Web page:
Since we started this on Monday with a discussion of the future of running back Ahmad Bradshaw with the New York Giants, let's continue with that line of debate. The Giants have a little more than a month to get under the projected salary cap for 2013, so some difficult roster decisions are going to need to be made.
Over the next few days we will discuss several veteran players under contract for 2013. Today, let's debate the future of linebacker Michael Boley.
Let's acknowledge that the Giants need improved linebacker play in 2013. General manager Jerry Reese has admitted as much, so I have to work off the belief that there will be changes to this group for next season.
The question then is this: Is Boley part of the problem, or is he part of the solution?
Boley, an eight-year veteran, is in the final year of a five-year, $25-million contract. His cap hit for 2013, per Spotrac, is $5.9 million. The Giants could save $4.25 million of that (Boley's base salary for next season) by cutting him.
Boley would seem like a candidate to be cut. His playing time was severely reduced the last few weeks of the season -- 33 of 68 snaps Week 15 vs. the Atlanta Falcons, 21 of 85 snaps vs. the Baltimore Ravens in Week 16 and only 18 of 63 snaps vs. the Philadelphia Eagles the final week of the season.
Maybe injuries were to blame for the reduced playing time. Perhaps, however, the Giants have already passed judgment on whether or not they believe Boley is part of their future at linebacker.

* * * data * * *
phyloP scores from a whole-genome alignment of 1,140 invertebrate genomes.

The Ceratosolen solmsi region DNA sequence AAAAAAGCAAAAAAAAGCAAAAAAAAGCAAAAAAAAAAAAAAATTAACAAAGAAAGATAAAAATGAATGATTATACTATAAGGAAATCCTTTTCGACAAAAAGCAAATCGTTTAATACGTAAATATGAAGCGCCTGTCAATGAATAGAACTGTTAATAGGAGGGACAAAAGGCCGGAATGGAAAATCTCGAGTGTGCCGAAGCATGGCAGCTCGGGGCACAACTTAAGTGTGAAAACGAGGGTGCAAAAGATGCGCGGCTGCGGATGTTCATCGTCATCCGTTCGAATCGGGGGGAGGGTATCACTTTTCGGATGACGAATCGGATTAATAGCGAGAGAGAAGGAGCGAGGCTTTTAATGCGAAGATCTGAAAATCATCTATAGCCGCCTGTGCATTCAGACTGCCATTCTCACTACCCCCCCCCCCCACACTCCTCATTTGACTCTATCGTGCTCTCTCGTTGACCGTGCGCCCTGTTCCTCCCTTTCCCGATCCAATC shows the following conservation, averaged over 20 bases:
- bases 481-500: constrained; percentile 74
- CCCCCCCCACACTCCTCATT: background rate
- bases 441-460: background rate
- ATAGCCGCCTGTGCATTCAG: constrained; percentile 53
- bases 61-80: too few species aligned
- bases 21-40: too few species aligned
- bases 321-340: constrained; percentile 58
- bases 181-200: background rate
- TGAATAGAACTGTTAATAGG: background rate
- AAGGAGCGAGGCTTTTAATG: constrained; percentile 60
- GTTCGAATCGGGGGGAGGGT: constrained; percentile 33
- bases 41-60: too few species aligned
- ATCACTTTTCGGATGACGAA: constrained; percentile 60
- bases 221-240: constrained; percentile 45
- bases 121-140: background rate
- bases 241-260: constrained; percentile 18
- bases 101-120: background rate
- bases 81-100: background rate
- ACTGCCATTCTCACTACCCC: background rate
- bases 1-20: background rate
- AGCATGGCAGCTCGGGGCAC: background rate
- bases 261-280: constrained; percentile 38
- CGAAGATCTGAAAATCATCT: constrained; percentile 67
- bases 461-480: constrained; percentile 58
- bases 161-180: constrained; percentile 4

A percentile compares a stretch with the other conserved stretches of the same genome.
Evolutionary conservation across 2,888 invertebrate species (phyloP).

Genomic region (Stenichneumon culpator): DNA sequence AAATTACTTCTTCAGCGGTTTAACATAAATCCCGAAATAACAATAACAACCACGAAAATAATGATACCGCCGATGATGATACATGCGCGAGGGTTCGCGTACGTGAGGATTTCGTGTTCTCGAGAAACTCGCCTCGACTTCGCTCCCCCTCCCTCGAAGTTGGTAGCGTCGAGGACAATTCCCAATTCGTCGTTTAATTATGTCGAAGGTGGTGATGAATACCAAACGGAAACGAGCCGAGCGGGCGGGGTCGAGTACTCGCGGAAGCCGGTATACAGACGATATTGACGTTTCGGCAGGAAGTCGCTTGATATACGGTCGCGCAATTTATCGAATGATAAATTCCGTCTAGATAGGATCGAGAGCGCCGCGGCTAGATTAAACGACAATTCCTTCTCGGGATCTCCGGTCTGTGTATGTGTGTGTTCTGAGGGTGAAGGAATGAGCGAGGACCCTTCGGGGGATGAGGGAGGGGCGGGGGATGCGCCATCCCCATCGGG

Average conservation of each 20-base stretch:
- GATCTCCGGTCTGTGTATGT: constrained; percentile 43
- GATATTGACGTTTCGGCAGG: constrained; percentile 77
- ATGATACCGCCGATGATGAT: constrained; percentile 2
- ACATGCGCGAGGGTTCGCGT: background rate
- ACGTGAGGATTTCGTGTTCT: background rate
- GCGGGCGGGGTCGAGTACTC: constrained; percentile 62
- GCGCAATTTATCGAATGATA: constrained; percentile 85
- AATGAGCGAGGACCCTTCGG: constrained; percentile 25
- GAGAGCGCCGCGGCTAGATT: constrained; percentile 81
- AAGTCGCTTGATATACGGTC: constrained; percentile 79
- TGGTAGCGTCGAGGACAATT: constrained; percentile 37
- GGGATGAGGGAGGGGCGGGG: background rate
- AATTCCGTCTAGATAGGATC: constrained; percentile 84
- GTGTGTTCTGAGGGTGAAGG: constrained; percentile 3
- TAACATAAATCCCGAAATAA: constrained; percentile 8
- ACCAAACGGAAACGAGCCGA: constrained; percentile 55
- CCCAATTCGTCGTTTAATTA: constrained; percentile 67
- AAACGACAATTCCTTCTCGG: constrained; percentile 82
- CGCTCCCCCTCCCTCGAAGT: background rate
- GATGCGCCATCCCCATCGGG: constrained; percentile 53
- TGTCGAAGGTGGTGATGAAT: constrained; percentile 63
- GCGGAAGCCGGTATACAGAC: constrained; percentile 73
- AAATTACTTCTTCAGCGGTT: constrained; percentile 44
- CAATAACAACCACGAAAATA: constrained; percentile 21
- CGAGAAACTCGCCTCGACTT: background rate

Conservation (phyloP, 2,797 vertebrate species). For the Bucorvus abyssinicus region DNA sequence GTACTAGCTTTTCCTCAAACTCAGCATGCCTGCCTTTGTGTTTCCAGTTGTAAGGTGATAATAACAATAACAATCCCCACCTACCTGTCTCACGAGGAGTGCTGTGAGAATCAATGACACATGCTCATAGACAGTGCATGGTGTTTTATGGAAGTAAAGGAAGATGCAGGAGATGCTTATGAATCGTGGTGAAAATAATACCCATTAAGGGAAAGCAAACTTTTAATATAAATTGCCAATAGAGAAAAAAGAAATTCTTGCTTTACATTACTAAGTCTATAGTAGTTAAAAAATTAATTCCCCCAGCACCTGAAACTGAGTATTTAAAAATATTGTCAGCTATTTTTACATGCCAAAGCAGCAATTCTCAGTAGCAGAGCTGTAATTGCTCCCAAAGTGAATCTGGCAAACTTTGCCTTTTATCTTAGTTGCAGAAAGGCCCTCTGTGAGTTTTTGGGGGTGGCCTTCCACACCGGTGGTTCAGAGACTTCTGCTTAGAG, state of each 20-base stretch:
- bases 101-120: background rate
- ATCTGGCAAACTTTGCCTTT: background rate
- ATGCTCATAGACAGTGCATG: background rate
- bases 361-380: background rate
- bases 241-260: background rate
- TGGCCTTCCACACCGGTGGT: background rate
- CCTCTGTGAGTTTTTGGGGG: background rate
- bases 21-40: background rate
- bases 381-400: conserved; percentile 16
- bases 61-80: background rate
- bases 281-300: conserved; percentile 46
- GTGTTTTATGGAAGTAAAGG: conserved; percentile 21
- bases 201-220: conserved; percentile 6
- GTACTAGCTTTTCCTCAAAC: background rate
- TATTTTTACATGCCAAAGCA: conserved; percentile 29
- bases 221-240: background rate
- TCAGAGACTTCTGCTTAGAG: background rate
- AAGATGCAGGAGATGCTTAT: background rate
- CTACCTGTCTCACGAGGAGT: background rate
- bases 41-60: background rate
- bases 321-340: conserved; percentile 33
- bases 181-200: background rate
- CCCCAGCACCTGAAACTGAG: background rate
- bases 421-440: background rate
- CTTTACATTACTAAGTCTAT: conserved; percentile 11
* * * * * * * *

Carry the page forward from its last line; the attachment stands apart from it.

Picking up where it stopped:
Despite the reduced playing time Boley did finish third on the team in total tackles with 92. The 30-year-old would appear to have the coverage skills and speed to play against the spread offenses and versatile tight ends now found throughout the NFL.
There is a question, however, over whether or not Boley is truly an impact player. Is he actually making plays, or just chasing down ball carriers or receivers several yards down the field?
Pro Football Focus would say it's the latter. Boley had a -8.9 grade from PFF in 2012, 41st out of 43 outside linebackers who played at least 25 percent of his team's defensive snaps. Two years ago Boley scored +6.1 and in 2011 he was -0.8.
Boley was an integral part of the Giants' run to the Super Bowl title following the 2011 season. His run defense at the line of scrimmage has always been suspect, however, and with the Giants looking to upgrade at linebacker with an eye on improving their less-than-acceptable run defense best guess is that there is a pretty good chance Boley will not be a Giant next season.
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